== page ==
U.S. Women's National Team Explodes for 9-0 Victory over Japan; Milbrett Scores Four; Wagner Nets First International Goal
With the resounding victory, the Americans equaled their goal total from the three games they played in Japan in May of 1998, when they scored nine goals and allowed one in matches in Tokyo, Kobe and Yokohama. The USA was coming off a disappointing 2-1 loss to China last Sunday and made Japan pay for its frustration, earning 19 corner kicks and denying Japan a shot on goal.
"We always talk about effort and what we put in the game," said Hamm, who failed to score in her 8th straight game, but terrorized the Japanese defense all night and created three goals. "We felt a few steps behind China last week, but as a team, we vowed to play harder tonight and let the effort determine the outcome."
The match was played in wind-chill that dropped below 40 degrees as sheets of rain fell steadily from the opening whistle, making the flat surface of Ericsson slick and fast, and the USA took advantage, attacking Japan in waves. The Americans used the width of the field well, tearing holes in the Japanese defense through quick combinations and devastating individual dribbling. Still, the first two goals came off corner kicks starting in the 15th minute.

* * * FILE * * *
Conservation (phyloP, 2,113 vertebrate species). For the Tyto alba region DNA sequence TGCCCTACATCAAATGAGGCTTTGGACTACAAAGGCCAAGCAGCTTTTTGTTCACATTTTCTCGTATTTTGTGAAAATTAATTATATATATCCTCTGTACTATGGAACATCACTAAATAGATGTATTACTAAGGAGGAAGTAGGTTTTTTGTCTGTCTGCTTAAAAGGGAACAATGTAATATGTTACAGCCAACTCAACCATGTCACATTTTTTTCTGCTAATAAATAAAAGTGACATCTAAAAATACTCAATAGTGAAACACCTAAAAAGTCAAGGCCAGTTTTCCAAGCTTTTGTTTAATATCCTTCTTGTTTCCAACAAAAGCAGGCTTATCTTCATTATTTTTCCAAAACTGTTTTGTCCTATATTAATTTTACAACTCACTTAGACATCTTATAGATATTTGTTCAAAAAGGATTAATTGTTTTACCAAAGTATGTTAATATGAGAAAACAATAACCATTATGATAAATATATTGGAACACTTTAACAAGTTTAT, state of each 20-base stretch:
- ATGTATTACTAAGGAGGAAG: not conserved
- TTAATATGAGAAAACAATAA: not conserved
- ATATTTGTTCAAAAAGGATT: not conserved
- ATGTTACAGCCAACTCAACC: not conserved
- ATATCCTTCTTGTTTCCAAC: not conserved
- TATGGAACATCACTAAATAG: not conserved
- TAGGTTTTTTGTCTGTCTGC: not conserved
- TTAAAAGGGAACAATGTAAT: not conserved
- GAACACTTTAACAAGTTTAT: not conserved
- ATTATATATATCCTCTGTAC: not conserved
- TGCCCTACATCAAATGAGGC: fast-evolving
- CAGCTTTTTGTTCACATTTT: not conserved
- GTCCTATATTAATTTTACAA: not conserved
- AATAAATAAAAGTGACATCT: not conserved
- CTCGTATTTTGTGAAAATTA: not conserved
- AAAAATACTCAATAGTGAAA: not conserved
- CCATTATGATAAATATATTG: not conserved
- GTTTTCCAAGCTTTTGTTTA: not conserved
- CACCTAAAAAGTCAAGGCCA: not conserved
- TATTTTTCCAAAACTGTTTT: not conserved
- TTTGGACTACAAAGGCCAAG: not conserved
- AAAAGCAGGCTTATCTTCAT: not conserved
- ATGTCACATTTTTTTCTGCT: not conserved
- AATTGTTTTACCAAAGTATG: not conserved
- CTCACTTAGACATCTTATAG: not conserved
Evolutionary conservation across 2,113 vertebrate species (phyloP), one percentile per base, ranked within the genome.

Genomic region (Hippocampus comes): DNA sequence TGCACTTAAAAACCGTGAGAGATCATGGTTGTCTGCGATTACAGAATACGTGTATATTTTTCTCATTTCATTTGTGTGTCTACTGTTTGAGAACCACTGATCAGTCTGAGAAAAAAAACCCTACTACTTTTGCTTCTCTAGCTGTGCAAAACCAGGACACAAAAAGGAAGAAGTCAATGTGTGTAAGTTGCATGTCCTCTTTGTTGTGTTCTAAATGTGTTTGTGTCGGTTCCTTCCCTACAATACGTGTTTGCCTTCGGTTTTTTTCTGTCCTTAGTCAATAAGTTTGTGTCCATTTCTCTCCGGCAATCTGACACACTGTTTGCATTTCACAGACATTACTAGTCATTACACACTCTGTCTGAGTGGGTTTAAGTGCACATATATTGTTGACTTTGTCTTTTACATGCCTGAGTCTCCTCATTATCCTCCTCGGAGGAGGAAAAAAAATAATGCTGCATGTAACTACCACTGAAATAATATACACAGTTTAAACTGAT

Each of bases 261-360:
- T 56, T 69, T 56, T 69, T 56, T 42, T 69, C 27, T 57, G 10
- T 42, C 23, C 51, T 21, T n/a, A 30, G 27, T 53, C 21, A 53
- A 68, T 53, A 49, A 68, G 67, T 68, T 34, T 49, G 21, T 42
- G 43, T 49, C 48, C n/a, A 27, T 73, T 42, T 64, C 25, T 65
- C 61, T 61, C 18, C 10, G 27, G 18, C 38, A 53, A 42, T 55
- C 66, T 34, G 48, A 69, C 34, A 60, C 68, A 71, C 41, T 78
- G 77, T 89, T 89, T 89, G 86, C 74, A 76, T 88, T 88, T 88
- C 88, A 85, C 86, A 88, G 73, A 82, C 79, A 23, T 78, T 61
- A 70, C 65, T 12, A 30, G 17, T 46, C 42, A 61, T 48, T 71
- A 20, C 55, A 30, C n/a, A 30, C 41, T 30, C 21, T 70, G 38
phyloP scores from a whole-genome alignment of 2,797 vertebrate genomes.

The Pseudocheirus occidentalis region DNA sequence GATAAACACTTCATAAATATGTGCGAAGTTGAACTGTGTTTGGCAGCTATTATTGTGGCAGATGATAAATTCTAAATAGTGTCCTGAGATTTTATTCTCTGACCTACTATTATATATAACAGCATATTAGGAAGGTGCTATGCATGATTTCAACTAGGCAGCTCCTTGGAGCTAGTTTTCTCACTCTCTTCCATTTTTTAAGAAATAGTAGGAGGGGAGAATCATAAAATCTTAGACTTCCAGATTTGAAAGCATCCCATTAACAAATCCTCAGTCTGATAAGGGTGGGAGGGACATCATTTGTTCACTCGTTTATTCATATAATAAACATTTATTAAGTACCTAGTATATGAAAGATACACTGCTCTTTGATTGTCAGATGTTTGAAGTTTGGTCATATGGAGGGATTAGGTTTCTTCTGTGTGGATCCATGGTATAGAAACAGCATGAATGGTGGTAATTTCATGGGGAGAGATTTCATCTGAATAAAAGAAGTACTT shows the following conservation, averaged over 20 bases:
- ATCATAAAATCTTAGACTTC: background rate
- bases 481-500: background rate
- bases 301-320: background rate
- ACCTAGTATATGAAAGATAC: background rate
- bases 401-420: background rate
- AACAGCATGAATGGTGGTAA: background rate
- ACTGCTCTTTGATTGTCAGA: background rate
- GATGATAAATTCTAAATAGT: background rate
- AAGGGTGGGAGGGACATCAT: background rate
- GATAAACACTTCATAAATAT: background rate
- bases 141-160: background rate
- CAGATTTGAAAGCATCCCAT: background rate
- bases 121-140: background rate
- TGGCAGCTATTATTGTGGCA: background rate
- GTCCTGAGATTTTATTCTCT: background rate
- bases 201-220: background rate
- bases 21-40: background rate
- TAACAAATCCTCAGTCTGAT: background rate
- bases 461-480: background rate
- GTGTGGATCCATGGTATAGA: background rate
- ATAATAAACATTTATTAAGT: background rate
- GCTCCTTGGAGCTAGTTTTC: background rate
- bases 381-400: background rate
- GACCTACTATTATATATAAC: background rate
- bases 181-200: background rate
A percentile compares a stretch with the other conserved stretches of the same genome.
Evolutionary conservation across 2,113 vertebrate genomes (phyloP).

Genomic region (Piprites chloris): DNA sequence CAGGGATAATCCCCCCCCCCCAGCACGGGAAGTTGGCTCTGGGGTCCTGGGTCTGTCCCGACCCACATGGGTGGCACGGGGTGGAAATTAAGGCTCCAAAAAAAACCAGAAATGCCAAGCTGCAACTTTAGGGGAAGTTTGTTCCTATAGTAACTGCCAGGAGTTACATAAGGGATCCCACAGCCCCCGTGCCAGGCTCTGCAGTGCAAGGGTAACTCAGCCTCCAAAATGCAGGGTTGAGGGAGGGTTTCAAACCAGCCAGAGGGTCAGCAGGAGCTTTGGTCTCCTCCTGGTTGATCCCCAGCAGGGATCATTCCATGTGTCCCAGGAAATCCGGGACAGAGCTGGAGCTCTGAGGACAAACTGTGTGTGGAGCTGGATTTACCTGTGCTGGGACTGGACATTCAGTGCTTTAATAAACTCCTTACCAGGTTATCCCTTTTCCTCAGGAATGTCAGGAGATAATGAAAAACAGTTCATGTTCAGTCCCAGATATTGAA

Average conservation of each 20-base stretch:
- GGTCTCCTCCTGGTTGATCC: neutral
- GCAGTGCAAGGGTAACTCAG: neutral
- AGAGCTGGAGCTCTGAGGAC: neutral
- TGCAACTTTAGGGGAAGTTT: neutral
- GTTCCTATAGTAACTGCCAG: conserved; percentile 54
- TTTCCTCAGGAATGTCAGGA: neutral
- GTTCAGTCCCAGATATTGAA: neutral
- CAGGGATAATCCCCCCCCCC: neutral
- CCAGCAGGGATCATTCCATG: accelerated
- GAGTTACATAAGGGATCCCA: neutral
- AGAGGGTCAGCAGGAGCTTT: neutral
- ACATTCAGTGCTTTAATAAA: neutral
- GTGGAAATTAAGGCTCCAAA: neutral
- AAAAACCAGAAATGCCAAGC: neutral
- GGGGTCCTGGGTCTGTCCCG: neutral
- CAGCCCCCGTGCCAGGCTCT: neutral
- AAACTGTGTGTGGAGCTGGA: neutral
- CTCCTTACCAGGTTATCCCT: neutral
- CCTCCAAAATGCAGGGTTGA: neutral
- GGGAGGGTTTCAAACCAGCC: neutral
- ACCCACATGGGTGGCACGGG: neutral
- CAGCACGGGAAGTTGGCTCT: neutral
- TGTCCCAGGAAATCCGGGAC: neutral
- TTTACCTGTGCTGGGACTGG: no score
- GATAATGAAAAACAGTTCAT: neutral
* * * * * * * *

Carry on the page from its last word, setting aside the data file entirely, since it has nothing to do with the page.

Hamm's long cross flew past the goal and found Cindy Parlow at the far post. The 5-foot-11 forward spun the ball back into the middle with the outside of her right foot and Michelle Akers out-jumped Japanese goalkeeper Nozomi Yamago to head the ball home from six yards out. It was Akers' 102nd international goal and she now trails Hamm by just two goals as both shoot for the world scoring record of 107, held long-retired Italian superstar Elisabetta Vignotto.
Kristine Lilly added the second goal in the 23rd minute, flicking a Hamm corner-kick into the lower right corner with her head for her 70th international goal and team-leading ninth of the year. The USA didn't score again until the just before halftime when Milbrett's cross from the left flank was deflected off the foot of a Japanese defender, throwing Yamago off balance as she dived for the cross and missed, leaving Parlow with an easy tap in from five yards out. It was 20-year-old Parlow's 19th international goal in her 50th appearance.
The second half was the Milbrett show and she got it started quickly, scoring after just 45 seconds. Halftime substitute Danielle Fotopoulos crossed from the right side to Hamm, who flicked the ball with her heel, freeing Milbrett in the middle of the penalty box to bury her shot from 10 yards out.
"I felt we really got into the match in the second half," said Milbrett. "We found our legs, space opened up and my teammates found me. It was an exciting night and the fans that braved this weather were awesome. We can definitely feel the excitement building towards the World Cup."